Removing the OMNI’s core came next. There were twelve screws that held it secure. Once I had removed these screws, I was able to unlatch the core as designed. The OMNI’s core now hung by three strands of braided wires. Each braid had to be unwound and disconnected from the core.
After all of the wires had been cut free, I was able to remove the OMNI’s core completely. ASA’s core was similar in shape, just more compact. It didn’t require every wire that had once been connected to the OMNI core, hence why I had needed the electrical tape to cover the remaining exposed wires.
Now taking hold of the solder wire in one hand and the solder gun in the other, I carefully soldered the correct wires to the appropriate leg of each chip on ASA’s core. It was lazy, but I didn’t have time to open up ASA’s core and rewire whole inside. I also made a point to remove the controller chip.
Once this step had been completed, I secured the ASA core with as many screws as I could and then put the inside panel and the insulator sheet back into place. Finishing, some two hours later, I drilled the last of the outside panel screws back into place.
The hard work was done.
That night after eating a well-deserved dinner, Hanzou and I mused about how far we had come. There was no going back now.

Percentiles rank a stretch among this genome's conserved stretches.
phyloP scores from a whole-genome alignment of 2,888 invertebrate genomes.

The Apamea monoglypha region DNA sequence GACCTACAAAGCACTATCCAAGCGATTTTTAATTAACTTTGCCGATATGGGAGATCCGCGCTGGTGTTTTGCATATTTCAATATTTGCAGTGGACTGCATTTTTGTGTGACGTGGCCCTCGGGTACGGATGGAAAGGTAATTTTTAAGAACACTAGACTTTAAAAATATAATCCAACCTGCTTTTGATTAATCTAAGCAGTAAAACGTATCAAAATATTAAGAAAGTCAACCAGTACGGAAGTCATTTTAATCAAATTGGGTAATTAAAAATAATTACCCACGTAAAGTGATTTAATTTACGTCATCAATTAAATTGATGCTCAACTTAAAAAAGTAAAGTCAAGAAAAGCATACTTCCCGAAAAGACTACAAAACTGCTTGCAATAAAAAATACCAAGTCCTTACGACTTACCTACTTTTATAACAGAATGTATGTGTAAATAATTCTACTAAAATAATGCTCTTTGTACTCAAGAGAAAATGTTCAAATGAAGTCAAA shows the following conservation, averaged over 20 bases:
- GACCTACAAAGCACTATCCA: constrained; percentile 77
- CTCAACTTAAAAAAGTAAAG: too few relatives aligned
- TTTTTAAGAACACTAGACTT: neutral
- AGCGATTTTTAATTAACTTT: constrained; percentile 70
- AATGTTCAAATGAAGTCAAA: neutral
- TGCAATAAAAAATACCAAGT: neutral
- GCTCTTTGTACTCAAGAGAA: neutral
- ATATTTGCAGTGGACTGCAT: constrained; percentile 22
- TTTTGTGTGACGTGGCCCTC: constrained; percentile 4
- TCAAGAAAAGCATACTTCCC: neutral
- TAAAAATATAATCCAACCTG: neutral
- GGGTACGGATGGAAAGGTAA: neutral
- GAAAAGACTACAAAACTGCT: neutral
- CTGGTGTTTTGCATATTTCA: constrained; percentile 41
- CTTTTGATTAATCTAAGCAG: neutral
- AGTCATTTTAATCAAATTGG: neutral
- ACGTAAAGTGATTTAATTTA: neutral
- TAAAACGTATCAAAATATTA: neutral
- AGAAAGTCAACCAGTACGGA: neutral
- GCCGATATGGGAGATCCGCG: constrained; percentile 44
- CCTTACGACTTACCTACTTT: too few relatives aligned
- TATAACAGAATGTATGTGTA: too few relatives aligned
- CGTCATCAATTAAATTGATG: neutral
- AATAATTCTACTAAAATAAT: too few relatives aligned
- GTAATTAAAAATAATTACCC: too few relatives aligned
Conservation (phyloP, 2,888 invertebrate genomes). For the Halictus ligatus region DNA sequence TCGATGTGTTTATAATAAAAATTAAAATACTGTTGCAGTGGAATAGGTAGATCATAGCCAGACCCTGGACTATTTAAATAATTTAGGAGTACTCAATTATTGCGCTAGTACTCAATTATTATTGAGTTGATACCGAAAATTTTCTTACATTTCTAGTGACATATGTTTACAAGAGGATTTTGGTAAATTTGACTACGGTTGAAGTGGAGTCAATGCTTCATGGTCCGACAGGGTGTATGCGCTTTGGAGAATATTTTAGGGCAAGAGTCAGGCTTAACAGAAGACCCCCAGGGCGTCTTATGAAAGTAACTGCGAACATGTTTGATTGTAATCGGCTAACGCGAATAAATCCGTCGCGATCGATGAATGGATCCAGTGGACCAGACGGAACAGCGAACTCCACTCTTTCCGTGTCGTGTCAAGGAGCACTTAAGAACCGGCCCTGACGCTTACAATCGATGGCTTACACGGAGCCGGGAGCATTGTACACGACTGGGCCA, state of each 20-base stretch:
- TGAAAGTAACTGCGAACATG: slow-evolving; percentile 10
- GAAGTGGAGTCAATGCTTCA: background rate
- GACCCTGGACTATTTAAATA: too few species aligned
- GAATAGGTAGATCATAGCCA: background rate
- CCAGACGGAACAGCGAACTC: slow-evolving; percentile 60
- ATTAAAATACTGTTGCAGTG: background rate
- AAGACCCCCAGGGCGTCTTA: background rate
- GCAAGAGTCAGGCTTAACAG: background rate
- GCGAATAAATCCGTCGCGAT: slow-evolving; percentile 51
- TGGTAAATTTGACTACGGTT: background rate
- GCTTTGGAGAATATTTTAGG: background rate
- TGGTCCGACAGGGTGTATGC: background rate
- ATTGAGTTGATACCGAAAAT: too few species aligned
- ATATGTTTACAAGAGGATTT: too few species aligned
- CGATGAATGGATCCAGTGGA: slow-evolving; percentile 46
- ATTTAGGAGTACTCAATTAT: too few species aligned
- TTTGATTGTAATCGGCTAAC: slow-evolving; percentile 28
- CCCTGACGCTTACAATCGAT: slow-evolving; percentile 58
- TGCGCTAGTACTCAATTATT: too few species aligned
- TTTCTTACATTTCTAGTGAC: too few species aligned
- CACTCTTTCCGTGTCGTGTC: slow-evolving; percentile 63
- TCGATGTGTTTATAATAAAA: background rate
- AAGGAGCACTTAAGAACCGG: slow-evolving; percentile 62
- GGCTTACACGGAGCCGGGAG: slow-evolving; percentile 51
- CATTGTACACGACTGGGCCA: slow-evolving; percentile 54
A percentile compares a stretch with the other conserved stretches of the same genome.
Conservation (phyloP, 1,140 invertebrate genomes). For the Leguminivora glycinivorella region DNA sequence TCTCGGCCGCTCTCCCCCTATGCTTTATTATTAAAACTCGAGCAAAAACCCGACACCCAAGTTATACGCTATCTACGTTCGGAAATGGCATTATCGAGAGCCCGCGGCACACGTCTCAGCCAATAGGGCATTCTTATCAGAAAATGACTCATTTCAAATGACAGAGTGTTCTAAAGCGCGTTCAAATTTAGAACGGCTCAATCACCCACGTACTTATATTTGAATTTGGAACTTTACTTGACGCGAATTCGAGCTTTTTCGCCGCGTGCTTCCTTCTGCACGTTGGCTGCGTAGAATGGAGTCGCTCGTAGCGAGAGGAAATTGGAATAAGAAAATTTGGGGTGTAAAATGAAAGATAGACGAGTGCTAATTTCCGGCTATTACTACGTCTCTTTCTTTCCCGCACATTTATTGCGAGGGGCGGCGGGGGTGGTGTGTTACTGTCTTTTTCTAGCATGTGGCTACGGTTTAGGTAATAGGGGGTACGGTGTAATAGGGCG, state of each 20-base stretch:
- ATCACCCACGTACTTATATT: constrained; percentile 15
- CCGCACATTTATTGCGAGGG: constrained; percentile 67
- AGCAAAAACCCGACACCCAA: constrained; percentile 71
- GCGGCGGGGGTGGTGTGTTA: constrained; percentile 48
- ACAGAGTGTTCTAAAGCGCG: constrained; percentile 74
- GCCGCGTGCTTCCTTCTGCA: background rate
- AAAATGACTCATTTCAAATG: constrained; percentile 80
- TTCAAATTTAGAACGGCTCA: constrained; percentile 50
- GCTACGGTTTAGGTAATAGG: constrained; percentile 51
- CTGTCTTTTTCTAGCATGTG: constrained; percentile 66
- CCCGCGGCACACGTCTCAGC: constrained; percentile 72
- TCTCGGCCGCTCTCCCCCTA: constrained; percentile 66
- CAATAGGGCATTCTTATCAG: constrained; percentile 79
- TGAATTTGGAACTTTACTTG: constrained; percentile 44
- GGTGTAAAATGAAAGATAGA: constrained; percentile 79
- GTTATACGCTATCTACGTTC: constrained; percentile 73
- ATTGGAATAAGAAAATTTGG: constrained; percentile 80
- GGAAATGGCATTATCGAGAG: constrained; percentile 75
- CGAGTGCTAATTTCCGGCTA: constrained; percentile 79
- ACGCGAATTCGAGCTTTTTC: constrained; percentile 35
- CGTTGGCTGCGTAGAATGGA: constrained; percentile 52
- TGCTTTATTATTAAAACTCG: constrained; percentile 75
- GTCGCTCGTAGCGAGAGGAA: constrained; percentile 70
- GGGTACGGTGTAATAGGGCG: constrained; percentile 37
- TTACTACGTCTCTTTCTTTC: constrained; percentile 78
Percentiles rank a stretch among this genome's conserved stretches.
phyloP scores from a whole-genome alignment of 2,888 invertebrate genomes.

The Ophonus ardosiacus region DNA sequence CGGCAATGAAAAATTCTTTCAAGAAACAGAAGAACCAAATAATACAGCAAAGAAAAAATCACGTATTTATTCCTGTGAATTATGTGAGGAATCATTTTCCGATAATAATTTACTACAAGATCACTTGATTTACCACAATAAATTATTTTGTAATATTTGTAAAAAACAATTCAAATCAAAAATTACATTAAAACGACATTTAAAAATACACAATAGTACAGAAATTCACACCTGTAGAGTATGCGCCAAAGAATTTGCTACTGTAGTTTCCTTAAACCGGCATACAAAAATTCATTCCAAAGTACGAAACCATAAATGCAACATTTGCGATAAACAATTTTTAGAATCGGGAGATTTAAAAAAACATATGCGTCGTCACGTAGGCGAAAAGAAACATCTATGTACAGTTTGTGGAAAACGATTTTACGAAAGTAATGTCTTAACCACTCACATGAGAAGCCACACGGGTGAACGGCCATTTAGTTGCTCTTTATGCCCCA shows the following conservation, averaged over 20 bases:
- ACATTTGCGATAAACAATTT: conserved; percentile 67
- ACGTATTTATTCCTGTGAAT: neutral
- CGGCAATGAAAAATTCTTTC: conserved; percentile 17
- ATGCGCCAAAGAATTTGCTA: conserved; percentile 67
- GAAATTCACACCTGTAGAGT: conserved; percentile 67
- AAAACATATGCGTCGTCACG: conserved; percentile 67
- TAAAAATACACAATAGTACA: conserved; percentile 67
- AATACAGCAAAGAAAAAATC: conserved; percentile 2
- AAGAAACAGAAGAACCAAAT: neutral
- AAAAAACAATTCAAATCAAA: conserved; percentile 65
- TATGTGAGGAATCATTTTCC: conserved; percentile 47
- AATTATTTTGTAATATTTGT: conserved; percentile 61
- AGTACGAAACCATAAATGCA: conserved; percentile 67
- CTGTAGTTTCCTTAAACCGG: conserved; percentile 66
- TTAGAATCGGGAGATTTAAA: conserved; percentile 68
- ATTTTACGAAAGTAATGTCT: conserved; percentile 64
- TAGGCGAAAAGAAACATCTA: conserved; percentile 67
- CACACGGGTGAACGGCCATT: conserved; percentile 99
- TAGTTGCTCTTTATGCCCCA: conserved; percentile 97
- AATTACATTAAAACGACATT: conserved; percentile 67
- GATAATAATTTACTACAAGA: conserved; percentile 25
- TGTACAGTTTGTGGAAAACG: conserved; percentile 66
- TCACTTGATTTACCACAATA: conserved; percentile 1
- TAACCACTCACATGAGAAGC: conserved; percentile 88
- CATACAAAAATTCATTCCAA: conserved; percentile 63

“When do you want to try recoding the controller?” Hanzou asked as he folded up his work uniform to be sent to the laundry.
“Lunchtime tomorrow, I think,” I said. “That way everyone is occupied.”
“Good point,” said Hanzou.
“So are you still planning on taking the gunship for a ride?” I asked.
“Yup!” said Hanzou, giving me a thumbs up. “It’s going to be hilarious.”
“I’ll stand by the common area and wait until the overseer leaves,” I said. “He’ll probably have one of the managers drive him over in his truck. It’s not too far, so make sure you know what you’re going to say before he gets there.”
“I know, I know,” said Hanzou, holding up his hands. “Who made you leader?”
“I just like to be sure everything is good to go,” I said. “We can’t really afford any errors here.”
“Trust me,” said Hanzou, “if this works, and Shota show’s up, which we both know he will, once he finds out that the OMNI unit is mine, he’ll be too winded to make it back to his office.”
Since Hanzou was willing to open up these flood gates, I didn’t feel guilty letting him go through with it. Besides, I trusted Hanzou to get the job done. “Sounds like we’re ready then,” I said. “As long as you keep the overseer away from his office until I can recode the controller, I don’t foresee any other complications.”
“You can count on me, senpai!” said Hanzou, bowing stiffly.I groaned as I rolled my eyes.